Monthly Archives: May 2018
In this Top Ten List, our garden expert - Phil McCann - has compiled his favourite Hardy Annuals.
What is a hardy annual? An annual is a plant that completes its life cycle, from germination to the production of seeds, within one year, and then dies. These tend to be your bedding plants. A hardy plant is one that will tolerate light frosts - so they are particularly good spring plants where we can still be caught out be the frosts.
1. Poached egg plants
Loved by the bess, the fattened flower heads are a soft buttery yellow and white. Simple to grow and a real boon in the wildlife garden.
A Proper Chelsea Belter
It was an honour and privilege to visit the RHS Chelsea Flower show on press day. It gave me a fantastic chance to get up close to the gardens and plants (and some celebs as well) and appreciate the excellence in horticulture everyone produced. And truly, it was excellent.
Showtime at Malvern Spring Festival and Some Top Gardening Tips from You
I, or we, are recovering from the Malvern Spring Festival. This annual RHS Flower Show has it all: show gardens, stalls and stalls of great gardening products, delicious culinary delights, crafts, fabulous school gardens, competitions for you diehard gardeners, and lots more. This year there were even goats! Nestled in the sunshine under the Malvern Hills, it’s a beautiful place for garden aficionados – beginners and experts alike – to spend a day or two.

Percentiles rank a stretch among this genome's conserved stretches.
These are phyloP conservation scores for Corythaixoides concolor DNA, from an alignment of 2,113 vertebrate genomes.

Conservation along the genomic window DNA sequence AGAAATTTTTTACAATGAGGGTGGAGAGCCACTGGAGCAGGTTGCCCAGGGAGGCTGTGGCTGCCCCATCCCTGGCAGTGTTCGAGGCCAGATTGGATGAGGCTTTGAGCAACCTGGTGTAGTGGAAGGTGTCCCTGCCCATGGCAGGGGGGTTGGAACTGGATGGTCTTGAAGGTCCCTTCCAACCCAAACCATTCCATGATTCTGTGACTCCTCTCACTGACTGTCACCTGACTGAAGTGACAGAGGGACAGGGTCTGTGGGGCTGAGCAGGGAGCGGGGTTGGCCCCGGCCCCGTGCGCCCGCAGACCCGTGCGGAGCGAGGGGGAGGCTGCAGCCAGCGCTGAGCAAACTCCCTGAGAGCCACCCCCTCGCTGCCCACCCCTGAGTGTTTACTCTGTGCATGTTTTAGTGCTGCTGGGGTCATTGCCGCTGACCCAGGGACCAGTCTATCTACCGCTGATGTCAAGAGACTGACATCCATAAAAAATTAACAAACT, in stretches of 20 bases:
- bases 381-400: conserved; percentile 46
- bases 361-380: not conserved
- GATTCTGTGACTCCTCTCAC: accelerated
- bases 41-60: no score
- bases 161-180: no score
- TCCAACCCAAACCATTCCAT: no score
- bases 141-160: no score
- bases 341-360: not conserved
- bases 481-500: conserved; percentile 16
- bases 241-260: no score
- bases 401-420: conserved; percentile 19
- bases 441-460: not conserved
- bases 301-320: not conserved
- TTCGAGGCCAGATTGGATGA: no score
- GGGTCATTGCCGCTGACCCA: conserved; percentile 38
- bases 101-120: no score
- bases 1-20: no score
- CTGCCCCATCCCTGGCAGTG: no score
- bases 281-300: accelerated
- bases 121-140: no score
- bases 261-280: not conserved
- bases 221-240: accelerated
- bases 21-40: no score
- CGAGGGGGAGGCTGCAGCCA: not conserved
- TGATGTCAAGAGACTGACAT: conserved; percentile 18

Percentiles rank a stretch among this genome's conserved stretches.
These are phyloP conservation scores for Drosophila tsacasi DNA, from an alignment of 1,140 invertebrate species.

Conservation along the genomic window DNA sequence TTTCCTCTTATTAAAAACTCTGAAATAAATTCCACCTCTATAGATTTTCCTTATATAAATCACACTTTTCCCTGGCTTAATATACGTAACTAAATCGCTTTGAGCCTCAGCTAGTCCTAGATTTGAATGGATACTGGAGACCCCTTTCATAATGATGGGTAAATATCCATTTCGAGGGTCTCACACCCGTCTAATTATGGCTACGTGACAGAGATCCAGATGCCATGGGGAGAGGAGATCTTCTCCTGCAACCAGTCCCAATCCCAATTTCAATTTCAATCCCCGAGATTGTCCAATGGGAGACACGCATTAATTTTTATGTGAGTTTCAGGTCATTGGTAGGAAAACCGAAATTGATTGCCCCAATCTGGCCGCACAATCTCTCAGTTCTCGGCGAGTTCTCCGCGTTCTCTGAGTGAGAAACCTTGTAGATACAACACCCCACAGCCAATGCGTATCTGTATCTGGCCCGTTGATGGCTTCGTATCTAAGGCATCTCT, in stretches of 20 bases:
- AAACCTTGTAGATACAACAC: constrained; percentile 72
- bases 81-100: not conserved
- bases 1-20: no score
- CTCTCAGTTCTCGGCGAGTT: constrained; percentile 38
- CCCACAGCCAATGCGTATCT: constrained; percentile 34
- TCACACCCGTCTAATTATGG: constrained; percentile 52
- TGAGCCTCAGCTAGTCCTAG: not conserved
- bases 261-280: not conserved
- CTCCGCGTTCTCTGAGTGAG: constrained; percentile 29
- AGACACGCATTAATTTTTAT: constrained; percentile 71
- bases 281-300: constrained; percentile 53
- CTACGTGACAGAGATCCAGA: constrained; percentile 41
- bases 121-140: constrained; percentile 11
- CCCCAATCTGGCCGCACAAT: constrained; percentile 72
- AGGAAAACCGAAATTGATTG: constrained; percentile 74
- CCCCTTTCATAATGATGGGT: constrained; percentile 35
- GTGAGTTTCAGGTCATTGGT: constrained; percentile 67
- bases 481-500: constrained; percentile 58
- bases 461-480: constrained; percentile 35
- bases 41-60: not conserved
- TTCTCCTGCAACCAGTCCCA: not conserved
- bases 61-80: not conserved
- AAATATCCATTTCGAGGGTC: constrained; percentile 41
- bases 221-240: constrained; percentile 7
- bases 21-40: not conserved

So, of course, GLG couldn’t miss out. Some of our top products in hand
The blackbirds are back.
And for avid readers of this blog, and I know that’s at least two of you, you will know this isn't the first time I have experienced these birds in my garden.
Last year I had to deal with a young blackbird in the house. Scary, messy but I’ll be honest, I coped, sorted it and I now know they are grateful. They are back. And nesting.
I was slumped in my favourite garden chair when I was buzzed by a blackbird. It screamed overhead and with an amazing dexterity, snuck into the top of my wood store next to the house. Now, the woodpile is low, it is after all spring, and is the perfect spot if you wanted to build a nest. Sheltered, shady, out of the way...